Club Championships 2021: Madison Pulls Away Late To Continue Dream Run (Mixed Quarterfinal)

The slipper still fits.

NOISE’s Glenn Poole makes the catch. Photo: Kevin Leclarie —

Ultiworld’s 2021 coverage of the club mixed postseason is presented by Universe Point cleats; all opinions are those of the author(s). Check out Universe Point if you are looking for a comfortable, ultimate-specific cleat with a patented stud pattern that can give you an edge every time you’re on the field.

#19 Madison NOISE continued their Cinderella story in the mixed division as they pulled away in the second half to knock out #9 Boston Sprocket 15-11 in a filmed quarterfinal.

The game started relatively slowly with each team feeling the other out through comfortable offensive holds. Sprocket earned the first break of the game when Margaret Walker threw a huck a touch too far, and Sprocket worked the disc up the break side for a 2-1 lead. NOISE got its break back soon after, capitalizing on a Sprocket miscue and finding Dylan DeClerck in the deep space before running a crisp end zone set. NOISE doubled their advantage when Clea Poklemba recorded the first of her many important blocks in the game. Rami Paust’s huck found Kelsen Alexander for the 5-3 lead. Up 7-5, NOISE loaded up theirD-line, looking to break to take half. Margaret Walker intercepted a floaty centering pass setting up a short field, and Poklemba fired a laser backhand into the wind for DeClerck, sending NOISE into halftime up 8-5.

The beginning of the second half was a turning point in the game. As Sprocket was retooling to make a comeback, Rocco Essex-Linnehan hurt his hand after hitting his mark’s face following through on a huck. Though the huck was completed and Sprocket scored (and actually broke the next point to bring the game within one), missing Essex-Linnehan the rest of the game hurt the Sprocket D-line’s ability to convert breaks. Madison’s lead fluctuated between one and two goals as the teams traded comfortable holds punctuated by a few classic Tannor Johnson skies. Sprocket tied the game at eleven when NOISE had a fluke mistake and turfed their first throw. Olivia Goss found Bretton Tan and the upstart team from Lexington suddenly looked like they had a chance.

Instead, it would be the last time Sprocket scored in the game, as the the NOISE D-line took over. Crossing over to play offense after NOISE ceded a break, Poklemba found DeClerck for a goal. Then Alexander came away with a massive block on a huck to Johnson. He hucked to Kevin Cannaday to get the disc out of the upwind coffin corner, and NOISE extended their lead to 13-11. As Sprocket realized the game was getting away from them, they started forcing the disc to Johnson. DeClerck got a run through block on him to set up the NOISE offense with a short field. Poklemba hit Emily Cohen to bring the lead to three. Then, with the chance to break to win, Poklemba footblocked the Sprocket initiation play and tossed an upwind hammer to DeClerck, who made a one-handed, falling-down catch to win the game.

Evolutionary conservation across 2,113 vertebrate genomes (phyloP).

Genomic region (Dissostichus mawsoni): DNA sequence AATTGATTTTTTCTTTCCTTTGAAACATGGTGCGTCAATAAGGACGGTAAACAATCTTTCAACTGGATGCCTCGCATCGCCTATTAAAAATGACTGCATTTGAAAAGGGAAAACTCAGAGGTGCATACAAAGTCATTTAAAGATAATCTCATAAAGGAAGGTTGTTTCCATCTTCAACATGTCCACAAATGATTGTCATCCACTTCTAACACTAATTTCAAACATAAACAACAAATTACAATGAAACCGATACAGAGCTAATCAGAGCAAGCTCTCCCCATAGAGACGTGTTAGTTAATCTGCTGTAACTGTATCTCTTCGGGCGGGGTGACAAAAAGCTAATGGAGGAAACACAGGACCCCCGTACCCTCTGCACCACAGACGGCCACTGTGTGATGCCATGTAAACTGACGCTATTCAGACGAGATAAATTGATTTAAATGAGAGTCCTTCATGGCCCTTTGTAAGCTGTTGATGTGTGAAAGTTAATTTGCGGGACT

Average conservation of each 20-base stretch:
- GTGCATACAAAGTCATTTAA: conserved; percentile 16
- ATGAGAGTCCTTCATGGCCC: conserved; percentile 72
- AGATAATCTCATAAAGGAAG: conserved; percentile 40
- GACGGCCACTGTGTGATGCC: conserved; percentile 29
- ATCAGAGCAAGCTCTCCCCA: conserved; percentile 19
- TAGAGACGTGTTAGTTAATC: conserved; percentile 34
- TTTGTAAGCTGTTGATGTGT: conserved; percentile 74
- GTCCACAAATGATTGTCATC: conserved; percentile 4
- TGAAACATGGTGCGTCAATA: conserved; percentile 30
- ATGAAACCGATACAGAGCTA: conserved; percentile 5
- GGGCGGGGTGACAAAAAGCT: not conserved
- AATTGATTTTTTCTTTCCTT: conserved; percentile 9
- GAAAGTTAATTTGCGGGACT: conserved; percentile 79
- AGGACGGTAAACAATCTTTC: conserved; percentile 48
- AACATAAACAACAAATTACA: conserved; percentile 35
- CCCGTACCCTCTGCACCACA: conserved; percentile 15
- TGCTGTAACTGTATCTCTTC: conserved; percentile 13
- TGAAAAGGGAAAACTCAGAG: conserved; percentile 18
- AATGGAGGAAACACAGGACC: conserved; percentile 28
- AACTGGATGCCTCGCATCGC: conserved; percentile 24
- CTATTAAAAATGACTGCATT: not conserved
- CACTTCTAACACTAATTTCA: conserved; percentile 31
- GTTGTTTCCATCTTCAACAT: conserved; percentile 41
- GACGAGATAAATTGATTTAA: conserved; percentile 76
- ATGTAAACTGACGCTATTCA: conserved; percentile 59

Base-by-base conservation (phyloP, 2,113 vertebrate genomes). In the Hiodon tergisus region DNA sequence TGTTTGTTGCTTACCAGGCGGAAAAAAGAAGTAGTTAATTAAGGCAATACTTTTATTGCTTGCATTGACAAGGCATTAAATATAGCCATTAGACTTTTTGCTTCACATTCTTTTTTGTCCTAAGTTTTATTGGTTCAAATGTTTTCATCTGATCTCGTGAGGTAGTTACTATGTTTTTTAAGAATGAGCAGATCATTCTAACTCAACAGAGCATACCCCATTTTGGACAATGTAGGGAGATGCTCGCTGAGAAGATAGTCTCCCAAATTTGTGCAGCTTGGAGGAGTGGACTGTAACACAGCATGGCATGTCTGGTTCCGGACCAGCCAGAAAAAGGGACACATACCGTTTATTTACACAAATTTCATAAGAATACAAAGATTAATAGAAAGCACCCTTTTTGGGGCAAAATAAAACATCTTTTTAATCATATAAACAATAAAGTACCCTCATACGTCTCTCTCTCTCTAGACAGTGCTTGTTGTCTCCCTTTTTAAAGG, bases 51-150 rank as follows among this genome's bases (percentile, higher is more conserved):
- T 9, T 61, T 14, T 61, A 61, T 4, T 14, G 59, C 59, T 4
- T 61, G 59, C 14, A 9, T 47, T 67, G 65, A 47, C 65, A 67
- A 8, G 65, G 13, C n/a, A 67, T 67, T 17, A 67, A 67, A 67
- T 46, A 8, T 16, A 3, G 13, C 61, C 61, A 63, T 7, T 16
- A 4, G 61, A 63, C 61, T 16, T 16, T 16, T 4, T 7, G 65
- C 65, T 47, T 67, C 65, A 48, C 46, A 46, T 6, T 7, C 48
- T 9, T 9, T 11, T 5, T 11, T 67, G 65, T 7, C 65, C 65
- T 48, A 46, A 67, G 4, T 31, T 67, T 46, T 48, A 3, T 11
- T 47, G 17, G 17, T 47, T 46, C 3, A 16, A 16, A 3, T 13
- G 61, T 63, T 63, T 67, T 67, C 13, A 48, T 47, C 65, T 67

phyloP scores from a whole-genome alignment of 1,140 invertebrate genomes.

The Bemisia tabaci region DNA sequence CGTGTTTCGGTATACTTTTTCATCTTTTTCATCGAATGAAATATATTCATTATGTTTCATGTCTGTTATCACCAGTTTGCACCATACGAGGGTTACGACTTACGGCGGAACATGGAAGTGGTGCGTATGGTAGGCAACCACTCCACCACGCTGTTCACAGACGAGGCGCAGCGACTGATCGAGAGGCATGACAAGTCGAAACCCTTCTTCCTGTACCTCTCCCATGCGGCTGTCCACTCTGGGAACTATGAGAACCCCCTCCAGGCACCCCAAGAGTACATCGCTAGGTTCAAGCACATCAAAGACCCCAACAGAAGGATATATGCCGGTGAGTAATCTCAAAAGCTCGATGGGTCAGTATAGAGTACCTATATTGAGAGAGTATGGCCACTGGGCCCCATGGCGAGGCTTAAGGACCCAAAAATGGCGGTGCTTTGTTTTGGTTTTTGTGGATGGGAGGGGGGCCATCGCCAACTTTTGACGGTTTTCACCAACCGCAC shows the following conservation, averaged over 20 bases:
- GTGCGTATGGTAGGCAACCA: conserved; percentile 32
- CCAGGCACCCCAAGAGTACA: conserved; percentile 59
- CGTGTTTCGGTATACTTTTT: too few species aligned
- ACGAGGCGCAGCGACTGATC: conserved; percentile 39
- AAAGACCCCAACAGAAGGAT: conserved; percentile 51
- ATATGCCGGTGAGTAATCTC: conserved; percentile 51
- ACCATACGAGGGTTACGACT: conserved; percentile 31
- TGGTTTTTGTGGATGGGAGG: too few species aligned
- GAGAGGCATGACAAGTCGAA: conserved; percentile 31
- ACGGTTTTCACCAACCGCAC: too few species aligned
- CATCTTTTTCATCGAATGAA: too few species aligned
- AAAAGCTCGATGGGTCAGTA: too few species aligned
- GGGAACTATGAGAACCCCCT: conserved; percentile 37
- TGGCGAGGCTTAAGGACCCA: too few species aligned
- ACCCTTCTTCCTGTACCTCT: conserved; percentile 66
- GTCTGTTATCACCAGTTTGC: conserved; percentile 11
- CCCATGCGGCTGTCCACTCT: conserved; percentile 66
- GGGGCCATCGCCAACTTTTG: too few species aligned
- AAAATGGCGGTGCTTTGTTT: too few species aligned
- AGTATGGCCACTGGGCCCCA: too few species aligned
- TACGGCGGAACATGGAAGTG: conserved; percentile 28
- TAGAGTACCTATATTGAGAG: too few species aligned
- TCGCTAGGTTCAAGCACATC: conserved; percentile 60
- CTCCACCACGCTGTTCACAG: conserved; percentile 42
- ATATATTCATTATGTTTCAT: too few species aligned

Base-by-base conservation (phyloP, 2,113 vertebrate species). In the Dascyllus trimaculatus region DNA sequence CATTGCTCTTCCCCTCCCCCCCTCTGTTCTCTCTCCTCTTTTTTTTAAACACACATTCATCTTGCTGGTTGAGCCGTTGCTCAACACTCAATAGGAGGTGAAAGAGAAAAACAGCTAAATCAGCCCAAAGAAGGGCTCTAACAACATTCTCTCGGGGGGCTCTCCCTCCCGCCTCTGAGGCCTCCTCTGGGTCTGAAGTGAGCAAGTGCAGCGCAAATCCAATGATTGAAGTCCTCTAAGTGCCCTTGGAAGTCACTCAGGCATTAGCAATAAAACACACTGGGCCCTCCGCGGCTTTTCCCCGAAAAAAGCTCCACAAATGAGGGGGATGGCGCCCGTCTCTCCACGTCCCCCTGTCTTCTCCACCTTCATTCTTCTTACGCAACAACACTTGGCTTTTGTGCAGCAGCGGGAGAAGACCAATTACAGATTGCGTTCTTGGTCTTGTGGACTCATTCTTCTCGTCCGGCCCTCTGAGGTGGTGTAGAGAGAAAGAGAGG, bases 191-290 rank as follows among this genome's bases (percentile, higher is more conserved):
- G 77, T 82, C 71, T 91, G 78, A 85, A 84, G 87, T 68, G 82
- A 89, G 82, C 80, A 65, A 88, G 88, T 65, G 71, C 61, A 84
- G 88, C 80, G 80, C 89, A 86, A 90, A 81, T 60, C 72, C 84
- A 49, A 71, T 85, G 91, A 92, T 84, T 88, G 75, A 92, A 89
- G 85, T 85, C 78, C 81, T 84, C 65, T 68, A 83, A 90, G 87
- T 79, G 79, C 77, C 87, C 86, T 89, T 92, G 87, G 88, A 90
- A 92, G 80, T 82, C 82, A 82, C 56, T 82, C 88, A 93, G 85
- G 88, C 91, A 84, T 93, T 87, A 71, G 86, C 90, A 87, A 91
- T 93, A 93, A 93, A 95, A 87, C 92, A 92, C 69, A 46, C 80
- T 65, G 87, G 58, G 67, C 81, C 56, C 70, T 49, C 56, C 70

Kelsen Alexander played perhaps the game of his life, shutting down Johnson multiple times in the second half. Not only were his blocks valuable, but they also allowed NOISE’s other Johnson matchups–Jimmy Sykora and DeClerck–some points where they could poach off other marks and hunt for blocks.

“I was actually supposed to match up on [Essex-Linnehan],” Alexander said. “I was going to trade off with Grindy so we could wear him out. But I matched up with [Johnson] on one point and it felt good and so we just rolled with it. I wasn’t really planning on it–that’s not usually my game. I prefer to guard handlers, but I’ve been playing really well this series and we figured why not give it a shot.”

While Alexander took on one of the hardest matchups in the division, it was Poklemba who stood out. She was absolutely clinical as a D-line disc mover, finishing with four assists in the game. They have a penchant for getting timely blocks late in games and were relied upon to cross over to important offensive points as well.

This loss marks the end of the road for Sprocket. The first year program filled with college-aged players is brimming with potential and excited to return to Nationals in the future. “We really want to come back here next year,” Sprocket coach Colby Clarkson said after the game. “We’re the youngest team here in mixed. It’s a great experience here for the half of our players who have never been to Nationals. And a lot of our players are still in college, so it’s a really good experience. They should come out of this as much stronger players.”

“I think we played just about the best we played all season,” Clara Stewart said. “NOISE played really well and a little bit better.”

Making their first semifinal appearance, NOISE has a lot to look forward to in their matchup against Ann Arbor Hybrid.

“I think part of what really helped us is we played a lot of close games yesterday,” Alexander said. “And we were down at half in all three of those games, so we knew we had energy to build and, even when the game is close, there’s a subtle confidence that our games from yesterday helped us because we were able to come back in those games and find energy and find new ceilings. One of our cheers now is false summits, so we feel like we’re going up and up and up.”

  1. Alex Rubin
    Alex Rubin

    Alex Rubin started writing for Ultiworld in 2018. He is a graduate of Northwestern University where he played for four years. After a stint in Los Angeles coaching high school and college teams, they moved to Chicago to experience real seasons and eat deep dish pizza. You can reach Alex through e-mail ([email protected]) or Twitter (@arubes14).

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